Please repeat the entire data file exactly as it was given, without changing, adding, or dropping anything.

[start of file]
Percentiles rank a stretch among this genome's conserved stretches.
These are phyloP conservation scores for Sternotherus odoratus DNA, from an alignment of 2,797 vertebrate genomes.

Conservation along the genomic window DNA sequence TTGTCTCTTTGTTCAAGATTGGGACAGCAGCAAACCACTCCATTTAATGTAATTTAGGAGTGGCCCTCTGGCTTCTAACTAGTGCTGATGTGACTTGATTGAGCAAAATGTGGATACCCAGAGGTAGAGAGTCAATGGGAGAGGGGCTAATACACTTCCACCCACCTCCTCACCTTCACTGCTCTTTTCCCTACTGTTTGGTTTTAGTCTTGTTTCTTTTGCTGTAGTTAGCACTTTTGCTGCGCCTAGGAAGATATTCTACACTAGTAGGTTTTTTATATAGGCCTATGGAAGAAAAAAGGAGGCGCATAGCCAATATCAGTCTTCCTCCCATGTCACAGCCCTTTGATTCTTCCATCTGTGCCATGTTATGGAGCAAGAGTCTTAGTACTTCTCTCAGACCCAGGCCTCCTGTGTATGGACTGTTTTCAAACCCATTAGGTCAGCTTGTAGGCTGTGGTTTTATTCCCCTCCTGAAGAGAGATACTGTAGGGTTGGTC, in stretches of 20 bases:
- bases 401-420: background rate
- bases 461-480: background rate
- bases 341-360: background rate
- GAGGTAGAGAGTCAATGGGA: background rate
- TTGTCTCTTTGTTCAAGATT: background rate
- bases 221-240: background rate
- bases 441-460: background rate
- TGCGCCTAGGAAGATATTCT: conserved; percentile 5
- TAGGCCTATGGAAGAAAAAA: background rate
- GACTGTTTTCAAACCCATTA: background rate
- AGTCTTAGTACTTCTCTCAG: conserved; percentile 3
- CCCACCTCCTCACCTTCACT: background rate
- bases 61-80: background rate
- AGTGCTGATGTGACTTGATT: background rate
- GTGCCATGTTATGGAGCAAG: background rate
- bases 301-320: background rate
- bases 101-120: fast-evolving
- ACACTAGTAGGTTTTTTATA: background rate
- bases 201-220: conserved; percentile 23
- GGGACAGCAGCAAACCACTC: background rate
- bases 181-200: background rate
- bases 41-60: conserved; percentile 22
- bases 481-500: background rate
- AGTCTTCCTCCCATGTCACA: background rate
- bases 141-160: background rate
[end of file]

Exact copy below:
Percentiles rank a stretch among this genome's conserved stretches.
These are phyloP conservation scores for Sternotherus odoratus DNA, from an alignment of 2,797 vertebrate genomes.

Conservation along the genomic window DNA sequence TTGTCTCTTTGTTCAAGATTGGGACAGCAGCAAACCACTCCATTTAATGTAATTTAGGAGTGGCCCTCTGGCTTCTAACTAGTGCTGATGTGACTTGATTGAGCAAAATGTGGATACCCAGAGGTAGAGAGTCAATGGGAGAGGGGCTAATACACTTCCACCCACCTCCTCACCTTCACTGCTCTTTTCCCTACTGTTTGGTTTTAGTCTTGTTTCTTTTGCTGTAGTTAGCACTTTTGCTGCGCCTAGGAAGATATTCTACACTAGTAGGTTTTTTATATAGGCCTATGGAAGAAAAAAGGAGGCGCATAGCCAATATCAGTCTTCCTCCCATGTCACAGCCCTTTGATTCTTCCATCTGTGCCATGTTATGGAGCAAGAGTCTTAGTACTTCTCTCAGACCCAGGCCTCCTGTGTATGGACTGTTTTCAAACCCATTAGGTCAGCTTGTAGGCTGTGGTTTTATTCCCCTCCTGAAGAGAGATACTGTAGGGTTGGTC, in stretches of 20 bases:
- bases 401-420: background rate
- bases 461-480: background rate
- bases 341-360: background rate
- GAGGTAGAGAGTCAATGGGA: background rate
- TTGTCTCTTTGTTCAAGATT: background rate
- bases 221-240: background rate
- bases 441-460: background rate
- TGCGCCTAGGAAGATATTCT: conserved; percentile 5
- TAGGCCTATGGAAGAAAAAA: background rate
- GACTGTTTTCAAACCCATTA: background rate
- AGTCTTAGTACTTCTCTCAG: conserved; percentile 3
- CCCACCTCCTCACCTTCACT: background rate
- bases 61-80: background rate
- AGTGCTGATGTGACTTGATT: background rate
- GTGCCATGTTATGGAGCAAG: background rate
- bases 301-320: background rate
- bases 101-120: fast-evolving
- ACACTAGTAGGTTTTTTATA: background rate
- bases 201-220: conserved; percentile 23
- GGGACAGCAGCAAACCACTC: background rate
- bases 181-200: background rate
- bases 41-60: conserved; percentile 22
- bases 481-500: background rate
- AGTCTTCCTCCCATGTCACA: background rate
- bases 141-160: background rate